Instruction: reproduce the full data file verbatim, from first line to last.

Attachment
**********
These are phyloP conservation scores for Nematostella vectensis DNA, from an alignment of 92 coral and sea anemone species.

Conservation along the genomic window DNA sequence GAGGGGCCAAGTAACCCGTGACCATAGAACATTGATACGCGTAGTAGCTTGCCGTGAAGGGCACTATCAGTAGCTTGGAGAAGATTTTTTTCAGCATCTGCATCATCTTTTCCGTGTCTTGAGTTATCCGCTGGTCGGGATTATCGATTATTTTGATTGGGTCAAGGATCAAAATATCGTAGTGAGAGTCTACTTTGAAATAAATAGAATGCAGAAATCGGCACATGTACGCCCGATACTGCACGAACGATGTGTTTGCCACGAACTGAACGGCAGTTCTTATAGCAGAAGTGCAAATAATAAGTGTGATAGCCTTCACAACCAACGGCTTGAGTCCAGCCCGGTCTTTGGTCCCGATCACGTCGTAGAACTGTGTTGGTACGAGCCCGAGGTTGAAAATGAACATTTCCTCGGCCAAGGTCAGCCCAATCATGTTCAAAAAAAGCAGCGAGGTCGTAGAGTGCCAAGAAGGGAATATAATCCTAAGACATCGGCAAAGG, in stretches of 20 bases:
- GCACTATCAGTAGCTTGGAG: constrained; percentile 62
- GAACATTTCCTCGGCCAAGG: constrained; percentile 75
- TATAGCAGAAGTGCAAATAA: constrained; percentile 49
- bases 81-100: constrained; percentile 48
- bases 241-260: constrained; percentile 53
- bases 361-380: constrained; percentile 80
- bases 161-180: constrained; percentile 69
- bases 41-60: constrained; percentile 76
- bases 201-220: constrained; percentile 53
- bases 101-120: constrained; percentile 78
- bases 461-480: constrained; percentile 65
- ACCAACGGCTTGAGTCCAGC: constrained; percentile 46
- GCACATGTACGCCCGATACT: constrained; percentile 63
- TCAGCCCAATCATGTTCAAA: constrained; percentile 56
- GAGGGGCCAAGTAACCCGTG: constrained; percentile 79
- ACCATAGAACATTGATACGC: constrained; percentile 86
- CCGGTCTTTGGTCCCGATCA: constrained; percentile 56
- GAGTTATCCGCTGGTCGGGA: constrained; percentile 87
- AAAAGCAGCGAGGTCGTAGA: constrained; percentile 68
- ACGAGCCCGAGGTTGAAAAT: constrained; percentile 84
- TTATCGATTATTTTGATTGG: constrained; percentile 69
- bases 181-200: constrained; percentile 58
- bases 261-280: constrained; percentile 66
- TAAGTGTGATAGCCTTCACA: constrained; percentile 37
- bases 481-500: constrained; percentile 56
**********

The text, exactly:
These are phyloP conservation scores for Nematostella vectensis DNA, from an alignment of 92 coral and sea anemone species.

Conservation along the genomic window DNA sequence GAGGGGCCAAGTAACCCGTGACCATAGAACATTGATACGCGTAGTAGCTTGCCGTGAAGGGCACTATCAGTAGCTTGGAGAAGATTTTTTTCAGCATCTGCATCATCTTTTCCGTGTCTTGAGTTATCCGCTGGTCGGGATTATCGATTATTTTGATTGGGTCAAGGATCAAAATATCGTAGTGAGAGTCTACTTTGAAATAAATAGAATGCAGAAATCGGCACATGTACGCCCGATACTGCACGAACGATGTGTTTGCCACGAACTGAACGGCAGTTCTTATAGCAGAAGTGCAAATAATAAGTGTGATAGCCTTCACAACCAACGGCTTGAGTCCAGCCCGGTCTTTGGTCCCGATCACGTCGTAGAACTGTGTTGGTACGAGCCCGAGGTTGAAAATGAACATTTCCTCGGCCAAGGTCAGCCCAATCATGTTCAAAAAAAGCAGCGAGGTCGTAGAGTGCCAAGAAGGGAATATAATCCTAAGACATCGGCAAAGG, in stretches of 20 bases:
- GCACTATCAGTAGCTTGGAG: constrained; percentile 62
- GAACATTTCCTCGGCCAAGG: constrained; percentile 75
- TATAGCAGAAGTGCAAATAA: constrained; percentile 49
- bases 81-100: constrained; percentile 48
- bases 241-260: constrained; percentile 53
- bases 361-380: constrained; percentile 80
- bases 161-180: constrained; percentile 69
- bases 41-60: constrained; percentile 76
- bases 201-220: constrained; percentile 53
- bases 101-120: constrained; percentile 78
- bases 461-480: constrained; percentile 65
- ACCAACGGCTTGAGTCCAGC: constrained; percentile 46
- GCACATGTACGCCCGATACT: constrained; percentile 63
- TCAGCCCAATCATGTTCAAA: constrained; percentile 56
- GAGGGGCCAAGTAACCCGTG: constrained; percentile 79
- ACCATAGAACATTGATACGC: constrained; percentile 86
- CCGGTCTTTGGTCCCGATCA: constrained; percentile 56
- GAGTTATCCGCTGGTCGGGA: constrained; percentile 87
- AAAAGCAGCGAGGTCGTAGA: constrained; percentile 68
- ACGAGCCCGAGGTTGAAAAT: constrained; percentile 84
- TTATCGATTATTTTGATTGG: constrained; percentile 69
- bases 181-200: constrained; percentile 58
- bases 261-280: constrained; percentile 66
- TAAGTGTGATAGCCTTCACA: constrained; percentile 37
- bases 481-500: constrained; percentile 56